Open Access

New molecular aspects in pathogenesis and progression of pancreatic cancer

Molecular Cancer20032:11

DOI: 10.1186/1476-4598-2-11

Received: 21 December 2002

Accepted: 22 January 2003

Published: 22 January 2003


Pancreatic cancer is the second most common cause of cancer death among all gastrointestinal cancers. It continues to be a devastating disease and only a limited number of patients can be cured. Within the last decade there was truly significant progress in understanding basic cellular and molecular pathways which influence the course of this disease. Therefore, there are reasons to believe that these advances in molecular research represent on of the most likely resource from which significant improvements in the management of pancreatic cancer are to come for the future.

Thus we compelled a series of reviews which highlight the most important issues in local and systemic growth of pancreatic cancer. New transgenic models of pancreatic cancer (may) open new horizons in understanding and interfering pancreatic cancer development. Pancreatic carcinogenesis is a process with numerous genetic alterations and general chromosome instability, both issues to be reviewed in this special issue. Furthermore, the impact of growth factors, their receptors and some of the most promising pathways for therapy are highlighted. Novel insight in apoptotic pathways and possible therapeutic interventions are discussed. The role of tumor neoangiogenesis and the relation to the tumor microenvironment, alterations in angiogenic pathways and the role of the endocrine pancreas are also discussed comprehensively. In addition, the value of possible novel markers in diagnosis of pancreatic cancer are being reviewed.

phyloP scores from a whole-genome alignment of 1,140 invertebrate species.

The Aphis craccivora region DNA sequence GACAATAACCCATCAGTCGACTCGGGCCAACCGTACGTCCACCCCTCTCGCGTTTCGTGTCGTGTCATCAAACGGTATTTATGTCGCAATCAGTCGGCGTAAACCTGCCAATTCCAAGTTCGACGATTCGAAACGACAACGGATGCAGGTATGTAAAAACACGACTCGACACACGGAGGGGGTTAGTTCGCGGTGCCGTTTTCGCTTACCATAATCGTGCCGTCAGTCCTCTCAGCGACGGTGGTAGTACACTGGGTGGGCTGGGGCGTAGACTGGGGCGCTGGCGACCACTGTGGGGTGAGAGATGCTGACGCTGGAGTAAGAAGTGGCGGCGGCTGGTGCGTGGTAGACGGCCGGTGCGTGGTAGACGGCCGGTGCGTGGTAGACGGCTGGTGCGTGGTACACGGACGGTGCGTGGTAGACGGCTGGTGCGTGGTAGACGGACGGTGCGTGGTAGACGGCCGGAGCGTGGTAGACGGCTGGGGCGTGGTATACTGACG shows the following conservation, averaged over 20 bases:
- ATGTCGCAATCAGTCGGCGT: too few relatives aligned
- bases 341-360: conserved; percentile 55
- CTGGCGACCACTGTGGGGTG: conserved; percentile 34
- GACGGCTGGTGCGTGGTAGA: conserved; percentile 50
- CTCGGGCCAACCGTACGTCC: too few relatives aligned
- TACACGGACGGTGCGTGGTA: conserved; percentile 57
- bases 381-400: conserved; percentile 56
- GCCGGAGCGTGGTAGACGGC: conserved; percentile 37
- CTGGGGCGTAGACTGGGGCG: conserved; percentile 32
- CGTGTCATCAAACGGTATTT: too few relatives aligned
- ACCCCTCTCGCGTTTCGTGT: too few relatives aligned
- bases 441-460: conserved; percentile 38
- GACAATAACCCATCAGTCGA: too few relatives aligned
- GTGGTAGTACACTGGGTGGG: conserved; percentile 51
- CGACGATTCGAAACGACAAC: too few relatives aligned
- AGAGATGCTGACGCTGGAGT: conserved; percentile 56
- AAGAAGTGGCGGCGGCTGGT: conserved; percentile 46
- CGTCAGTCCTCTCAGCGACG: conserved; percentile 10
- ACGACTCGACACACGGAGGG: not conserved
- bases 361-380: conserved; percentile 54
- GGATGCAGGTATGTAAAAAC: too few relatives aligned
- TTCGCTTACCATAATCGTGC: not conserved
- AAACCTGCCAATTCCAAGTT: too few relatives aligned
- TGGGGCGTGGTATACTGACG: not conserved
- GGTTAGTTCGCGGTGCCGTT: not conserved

Thus it was possible to cover many of the most important aspects of molecular pathogenesis, diagnosis and therapy of pancreatic cancer. This molecular approach was created in an effort to reflect the current state of the art in the area of pancreatic cancer, with outstanding contributions from renowned experts in this field. Therefore, this issue should be of interest for all basic and clinical pancreatologists who work in this challenging area. Last but not least, it is our particular pleasure to thank all contributors for their efforts in supporting this special issue on pancreatic cancer.

Authors’ Affiliations

Department of Surgery, University of Heidelberg


© Büchler et al; licensee BioMed Central Ltd. 2003

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